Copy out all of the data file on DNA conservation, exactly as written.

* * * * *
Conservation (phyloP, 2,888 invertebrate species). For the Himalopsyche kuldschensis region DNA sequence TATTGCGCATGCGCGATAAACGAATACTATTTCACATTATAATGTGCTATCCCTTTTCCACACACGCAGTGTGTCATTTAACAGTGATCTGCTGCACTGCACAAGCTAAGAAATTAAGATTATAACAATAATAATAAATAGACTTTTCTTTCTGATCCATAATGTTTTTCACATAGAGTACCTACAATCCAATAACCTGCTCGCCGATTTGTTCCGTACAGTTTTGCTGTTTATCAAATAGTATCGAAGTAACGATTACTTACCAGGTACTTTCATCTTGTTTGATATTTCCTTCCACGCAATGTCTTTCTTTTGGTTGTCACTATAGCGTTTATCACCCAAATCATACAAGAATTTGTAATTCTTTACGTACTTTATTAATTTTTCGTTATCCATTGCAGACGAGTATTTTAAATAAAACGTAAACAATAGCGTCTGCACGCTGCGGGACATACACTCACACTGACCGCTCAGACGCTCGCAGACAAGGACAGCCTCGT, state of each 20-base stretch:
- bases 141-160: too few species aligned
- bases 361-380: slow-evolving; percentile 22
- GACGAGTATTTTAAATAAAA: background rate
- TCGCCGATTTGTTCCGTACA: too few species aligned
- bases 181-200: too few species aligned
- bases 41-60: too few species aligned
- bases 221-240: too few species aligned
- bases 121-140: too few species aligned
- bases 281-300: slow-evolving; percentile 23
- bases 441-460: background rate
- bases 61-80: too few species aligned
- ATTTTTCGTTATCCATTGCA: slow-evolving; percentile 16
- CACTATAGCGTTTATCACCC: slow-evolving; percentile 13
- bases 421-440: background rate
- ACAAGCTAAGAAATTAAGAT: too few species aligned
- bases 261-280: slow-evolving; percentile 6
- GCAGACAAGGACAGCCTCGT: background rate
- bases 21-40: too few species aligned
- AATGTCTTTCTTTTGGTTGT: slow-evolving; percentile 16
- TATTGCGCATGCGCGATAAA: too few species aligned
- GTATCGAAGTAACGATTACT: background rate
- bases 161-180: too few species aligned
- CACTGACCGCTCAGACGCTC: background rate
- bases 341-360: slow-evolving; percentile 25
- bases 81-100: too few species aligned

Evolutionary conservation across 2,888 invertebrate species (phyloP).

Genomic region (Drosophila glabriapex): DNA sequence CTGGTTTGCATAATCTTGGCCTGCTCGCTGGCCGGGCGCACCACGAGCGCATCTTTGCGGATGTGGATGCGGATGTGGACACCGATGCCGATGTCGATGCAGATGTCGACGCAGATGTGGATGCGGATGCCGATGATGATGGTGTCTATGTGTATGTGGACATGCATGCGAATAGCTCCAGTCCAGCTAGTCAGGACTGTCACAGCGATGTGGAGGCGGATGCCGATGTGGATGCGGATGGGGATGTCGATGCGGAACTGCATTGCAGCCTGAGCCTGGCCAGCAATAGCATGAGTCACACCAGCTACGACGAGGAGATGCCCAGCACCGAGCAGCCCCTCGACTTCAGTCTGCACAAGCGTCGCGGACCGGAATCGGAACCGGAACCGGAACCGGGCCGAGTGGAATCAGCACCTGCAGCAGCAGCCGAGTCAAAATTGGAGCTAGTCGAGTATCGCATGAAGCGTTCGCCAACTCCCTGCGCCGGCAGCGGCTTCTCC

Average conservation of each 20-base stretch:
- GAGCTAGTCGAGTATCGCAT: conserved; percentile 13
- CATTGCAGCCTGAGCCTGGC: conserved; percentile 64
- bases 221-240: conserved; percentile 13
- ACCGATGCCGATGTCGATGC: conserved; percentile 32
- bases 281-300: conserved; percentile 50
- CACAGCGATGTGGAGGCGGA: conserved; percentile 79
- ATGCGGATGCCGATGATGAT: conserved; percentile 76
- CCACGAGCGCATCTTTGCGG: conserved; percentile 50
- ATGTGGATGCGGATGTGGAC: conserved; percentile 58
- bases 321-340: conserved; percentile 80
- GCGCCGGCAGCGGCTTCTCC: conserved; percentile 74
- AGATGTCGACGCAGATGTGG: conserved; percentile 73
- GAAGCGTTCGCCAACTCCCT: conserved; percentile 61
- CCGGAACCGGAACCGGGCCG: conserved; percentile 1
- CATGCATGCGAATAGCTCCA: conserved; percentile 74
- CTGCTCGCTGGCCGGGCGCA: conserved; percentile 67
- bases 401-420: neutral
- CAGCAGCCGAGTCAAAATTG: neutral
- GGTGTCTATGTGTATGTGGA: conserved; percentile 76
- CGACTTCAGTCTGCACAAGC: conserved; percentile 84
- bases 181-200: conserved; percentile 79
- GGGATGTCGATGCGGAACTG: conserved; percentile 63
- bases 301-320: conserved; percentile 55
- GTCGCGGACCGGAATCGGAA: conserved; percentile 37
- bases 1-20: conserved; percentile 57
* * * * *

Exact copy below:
Conservation (phyloP, 2,888 invertebrate species). For the Himalopsyche kuldschensis region DNA sequence TATTGCGCATGCGCGATAAACGAATACTATTTCACATTATAATGTGCTATCCCTTTTCCACACACGCAGTGTGTCATTTAACAGTGATCTGCTGCACTGCACAAGCTAAGAAATTAAGATTATAACAATAATAATAAATAGACTTTTCTTTCTGATCCATAATGTTTTTCACATAGAGTACCTACAATCCAATAACCTGCTCGCCGATTTGTTCCGTACAGTTTTGCTGTTTATCAAATAGTATCGAAGTAACGATTACTTACCAGGTACTTTCATCTTGTTTGATATTTCCTTCCACGCAATGTCTTTCTTTTGGTTGTCACTATAGCGTTTATCACCCAAATCATACAAGAATTTGTAATTCTTTACGTACTTTATTAATTTTTCGTTATCCATTGCAGACGAGTATTTTAAATAAAACGTAAACAATAGCGTCTGCACGCTGCGGGACATACACTCACACTGACCGCTCAGACGCTCGCAGACAAGGACAGCCTCGT, state of each 20-base stretch:
- bases 141-160: too few species aligned
- bases 361-380: slow-evolving; percentile 22
- GACGAGTATTTTAAATAAAA: background rate
- TCGCCGATTTGTTCCGTACA: too few species aligned
- bases 181-200: too few species aligned
- bases 41-60: too few species aligned
- bases 221-240: too few species aligned
- bases 121-140: too few species aligned
- bases 281-300: slow-evolving; percentile 23
- bases 441-460: background rate
- bases 61-80: too few species aligned
- ATTTTTCGTTATCCATTGCA: slow-evolving; percentile 16
- CACTATAGCGTTTATCACCC: slow-evolving; percentile 13
- bases 421-440: background rate
- ACAAGCTAAGAAATTAAGAT: too few species aligned
- bases 261-280: slow-evolving; percentile 6
- GCAGACAAGGACAGCCTCGT: background rate
- bases 21-40: too few species aligned
- AATGTCTTTCTTTTGGTTGT: slow-evolving; percentile 16
- TATTGCGCATGCGCGATAAA: too few species aligned
- GTATCGAAGTAACGATTACT: background rate
- bases 161-180: too few species aligned
- CACTGACCGCTCAGACGCTC: background rate
- bases 341-360: slow-evolving; percentile 25
- bases 81-100: too few species aligned

Evolutionary conservation across 2,888 invertebrate species (phyloP).

Genomic region (Drosophila glabriapex): DNA sequence CTGGTTTGCATAATCTTGGCCTGCTCGCTGGCCGGGCGCACCACGAGCGCATCTTTGCGGATGTGGATGCGGATGTGGACACCGATGCCGATGTCGATGCAGATGTCGACGCAGATGTGGATGCGGATGCCGATGATGATGGTGTCTATGTGTATGTGGACATGCATGCGAATAGCTCCAGTCCAGCTAGTCAGGACTGTCACAGCGATGTGGAGGCGGATGCCGATGTGGATGCGGATGGGGATGTCGATGCGGAACTGCATTGCAGCCTGAGCCTGGCCAGCAATAGCATGAGTCACACCAGCTACGACGAGGAGATGCCCAGCACCGAGCAGCCCCTCGACTTCAGTCTGCACAAGCGTCGCGGACCGGAATCGGAACCGGAACCGGAACCGGGCCGAGTGGAATCAGCACCTGCAGCAGCAGCCGAGTCAAAATTGGAGCTAGTCGAGTATCGCATGAAGCGTTCGCCAACTCCCTGCGCCGGCAGCGGCTTCTCC

Average conservation of each 20-base stretch:
- GAGCTAGTCGAGTATCGCAT: conserved; percentile 13
- CATTGCAGCCTGAGCCTGGC: conserved; percentile 64
- bases 221-240: conserved; percentile 13
- ACCGATGCCGATGTCGATGC: conserved; percentile 32
- bases 281-300: conserved; percentile 50
- CACAGCGATGTGGAGGCGGA: conserved; percentile 79
- ATGCGGATGCCGATGATGAT: conserved; percentile 76
- CCACGAGCGCATCTTTGCGG: conserved; percentile 50
- ATGTGGATGCGGATGTGGAC: conserved; percentile 58
- bases 321-340: conserved; percentile 80
- GCGCCGGCAGCGGCTTCTCC: conserved; percentile 74
- AGATGTCGACGCAGATGTGG: conserved; percentile 73
- GAAGCGTTCGCCAACTCCCT: conserved; percentile 61
- CCGGAACCGGAACCGGGCCG: conserved; percentile 1
- CATGCATGCGAATAGCTCCA: conserved; percentile 74
- CTGCTCGCTGGCCGGGCGCA: conserved; percentile 67
- bases 401-420: neutral
- CAGCAGCCGAGTCAAAATTG: neutral
- GGTGTCTATGTGTATGTGGA: conserved; percentile 76
- CGACTTCAGTCTGCACAAGC: conserved; percentile 84
- bases 181-200: conserved; percentile 79
- GGGATGTCGATGCGGAACTG: conserved; percentile 63
- bases 301-320: conserved; percentile 55
- GTCGCGGACCGGAATCGGAA: conserved; percentile 37
- bases 1-20: conserved; percentile 57